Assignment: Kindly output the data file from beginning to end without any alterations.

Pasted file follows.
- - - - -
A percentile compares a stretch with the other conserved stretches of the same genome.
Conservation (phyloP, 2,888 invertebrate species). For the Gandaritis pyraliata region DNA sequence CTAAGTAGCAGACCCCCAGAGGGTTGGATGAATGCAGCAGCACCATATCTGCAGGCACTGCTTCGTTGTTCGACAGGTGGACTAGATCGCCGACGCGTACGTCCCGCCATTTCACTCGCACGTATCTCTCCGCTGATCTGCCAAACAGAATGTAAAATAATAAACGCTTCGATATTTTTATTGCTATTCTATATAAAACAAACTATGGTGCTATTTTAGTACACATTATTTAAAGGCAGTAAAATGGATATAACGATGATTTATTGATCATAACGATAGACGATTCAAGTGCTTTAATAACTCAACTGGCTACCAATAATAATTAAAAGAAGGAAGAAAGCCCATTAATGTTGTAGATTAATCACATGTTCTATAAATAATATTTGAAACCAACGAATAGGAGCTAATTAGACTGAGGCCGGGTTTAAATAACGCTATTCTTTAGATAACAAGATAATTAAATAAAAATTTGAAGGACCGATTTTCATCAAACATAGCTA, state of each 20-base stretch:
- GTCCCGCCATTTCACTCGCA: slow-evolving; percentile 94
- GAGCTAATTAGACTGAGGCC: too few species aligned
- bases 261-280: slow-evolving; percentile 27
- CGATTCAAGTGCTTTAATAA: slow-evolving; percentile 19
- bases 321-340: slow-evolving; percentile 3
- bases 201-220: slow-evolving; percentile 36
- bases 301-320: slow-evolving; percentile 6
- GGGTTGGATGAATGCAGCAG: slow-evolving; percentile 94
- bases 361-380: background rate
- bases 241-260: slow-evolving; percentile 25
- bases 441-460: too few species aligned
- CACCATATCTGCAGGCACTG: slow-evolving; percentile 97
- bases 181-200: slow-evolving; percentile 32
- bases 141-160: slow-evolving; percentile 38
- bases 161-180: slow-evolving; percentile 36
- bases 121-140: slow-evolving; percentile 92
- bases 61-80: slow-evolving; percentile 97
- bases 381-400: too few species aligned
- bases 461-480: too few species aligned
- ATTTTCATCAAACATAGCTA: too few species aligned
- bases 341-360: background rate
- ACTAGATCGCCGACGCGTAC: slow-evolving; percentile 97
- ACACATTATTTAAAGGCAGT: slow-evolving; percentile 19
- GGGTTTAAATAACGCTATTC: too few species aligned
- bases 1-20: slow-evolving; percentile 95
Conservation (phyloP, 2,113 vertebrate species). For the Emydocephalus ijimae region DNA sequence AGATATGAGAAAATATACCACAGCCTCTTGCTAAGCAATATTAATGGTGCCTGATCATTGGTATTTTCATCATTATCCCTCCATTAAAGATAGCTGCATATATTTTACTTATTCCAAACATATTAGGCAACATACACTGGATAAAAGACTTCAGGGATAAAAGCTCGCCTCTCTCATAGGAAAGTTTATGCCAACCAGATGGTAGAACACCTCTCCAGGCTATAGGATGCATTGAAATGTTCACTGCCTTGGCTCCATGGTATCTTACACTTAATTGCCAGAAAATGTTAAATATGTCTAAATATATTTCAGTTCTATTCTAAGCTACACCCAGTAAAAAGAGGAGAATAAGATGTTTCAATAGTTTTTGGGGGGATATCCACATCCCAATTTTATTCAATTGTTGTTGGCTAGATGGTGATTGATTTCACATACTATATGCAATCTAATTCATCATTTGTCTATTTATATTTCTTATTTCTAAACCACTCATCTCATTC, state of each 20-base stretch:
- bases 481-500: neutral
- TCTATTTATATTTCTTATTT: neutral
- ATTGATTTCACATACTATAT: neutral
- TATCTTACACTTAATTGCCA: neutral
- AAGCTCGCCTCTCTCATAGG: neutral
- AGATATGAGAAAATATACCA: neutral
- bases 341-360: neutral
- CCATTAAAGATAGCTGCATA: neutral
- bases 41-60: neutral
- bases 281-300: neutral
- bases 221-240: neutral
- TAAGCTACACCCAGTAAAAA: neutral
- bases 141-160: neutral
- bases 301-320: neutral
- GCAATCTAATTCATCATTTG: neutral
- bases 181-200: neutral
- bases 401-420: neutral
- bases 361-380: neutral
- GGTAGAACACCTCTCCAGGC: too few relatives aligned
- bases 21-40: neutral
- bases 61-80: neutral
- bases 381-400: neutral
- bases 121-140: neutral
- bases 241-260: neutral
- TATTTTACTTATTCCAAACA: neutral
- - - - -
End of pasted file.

A percentile compares a stretch with the other conserved stretches of the same genome.
Conservation (phyloP, 2,888 invertebrate species). For the Gandaritis pyraliata region DNA sequence CTAAGTAGCAGACCCCCAGAGGGTTGGATGAATGCAGCAGCACCATATCTGCAGGCACTGCTTCGTTGTTCGACAGGTGGACTAGATCGCCGACGCGTACGTCCCGCCATTTCACTCGCACGTATCTCTCCGCTGATCTGCCAAACAGAATGTAAAATAATAAACGCTTCGATATTTTTATTGCTATTCTATATAAAACAAACTATGGTGCTATTTTAGTACACATTATTTAAAGGCAGTAAAATGGATATAACGATGATTTATTGATCATAACGATAGACGATTCAAGTGCTTTAATAACTCAACTGGCTACCAATAATAATTAAAAGAAGGAAGAAAGCCCATTAATGTTGTAGATTAATCACATGTTCTATAAATAATATTTGAAACCAACGAATAGGAGCTAATTAGACTGAGGCCGGGTTTAAATAACGCTATTCTTTAGATAACAAGATAATTAAATAAAAATTTGAAGGACCGATTTTCATCAAACATAGCTA, state of each 20-base stretch:
- GTCCCGCCATTTCACTCGCA: slow-evolving; percentile 94
- GAGCTAATTAGACTGAGGCC: too few species aligned
- bases 261-280: slow-evolving; percentile 27
- CGATTCAAGTGCTTTAATAA: slow-evolving; percentile 19
- bases 321-340: slow-evolving; percentile 3
- bases 201-220: slow-evolving; percentile 36
- bases 301-320: slow-evolving; percentile 6
- GGGTTGGATGAATGCAGCAG: slow-evolving; percentile 94
- bases 361-380: background rate
- bases 241-260: slow-evolving; percentile 25
- bases 441-460: too few species aligned
- CACCATATCTGCAGGCACTG: slow-evolving; percentile 97
- bases 181-200: slow-evolving; percentile 32
- bases 141-160: slow-evolving; percentile 38
- bases 161-180: slow-evolving; percentile 36
- bases 121-140: slow-evolving; percentile 92
- bases 61-80: slow-evolving; percentile 97
- bases 381-400: too few species aligned
- bases 461-480: too few species aligned
- ATTTTCATCAAACATAGCTA: too few species aligned
- bases 341-360: background rate
- ACTAGATCGCCGACGCGTAC: slow-evolving; percentile 97
- ACACATTATTTAAAGGCAGT: slow-evolving; percentile 19
- GGGTTTAAATAACGCTATTC: too few species aligned
- bases 1-20: slow-evolving; percentile 95
Conservation (phyloP, 2,113 vertebrate species). For the Emydocephalus ijimae region DNA sequence AGATATGAGAAAATATACCACAGCCTCTTGCTAAGCAATATTAATGGTGCCTGATCATTGGTATTTTCATCATTATCCCTCCATTAAAGATAGCTGCATATATTTTACTTATTCCAAACATATTAGGCAACATACACTGGATAAAAGACTTCAGGGATAAAAGCTCGCCTCTCTCATAGGAAAGTTTATGCCAACCAGATGGTAGAACACCTCTCCAGGCTATAGGATGCATTGAAATGTTCACTGCCTTGGCTCCATGGTATCTTACACTTAATTGCCAGAAAATGTTAAATATGTCTAAATATATTTCAGTTCTATTCTAAGCTACACCCAGTAAAAAGAGGAGAATAAGATGTTTCAATAGTTTTTGGGGGGATATCCACATCCCAATTTTATTCAATTGTTGTTGGCTAGATGGTGATTGATTTCACATACTATATGCAATCTAATTCATCATTTGTCTATTTATATTTCTTATTTCTAAACCACTCATCTCATTC, state of each 20-base stretch:
- bases 481-500: neutral
- TCTATTTATATTTCTTATTT: neutral
- ATTGATTTCACATACTATAT: neutral
- TATCTTACACTTAATTGCCA: neutral
- AAGCTCGCCTCTCTCATAGG: neutral
- AGATATGAGAAAATATACCA: neutral
- bases 341-360: neutral
- CCATTAAAGATAGCTGCATA: neutral
- bases 41-60: neutral
- bases 281-300: neutral
- bases 221-240: neutral
- TAAGCTACACCCAGTAAAAA: neutral
- bases 141-160: neutral
- bases 301-320: neutral
- GCAATCTAATTCATCATTTG: neutral
- bases 181-200: neutral
- bases 401-420: neutral
- bases 361-380: neutral
- GGTAGAACACCTCTCCAGGC: too few relatives aligned
- bases 21-40: neutral
- bases 61-80: neutral
- bases 381-400: neutral
- bases 121-140: neutral
- bases 241-260: neutral
- TATTTTACTTATTCCAAACA: neutral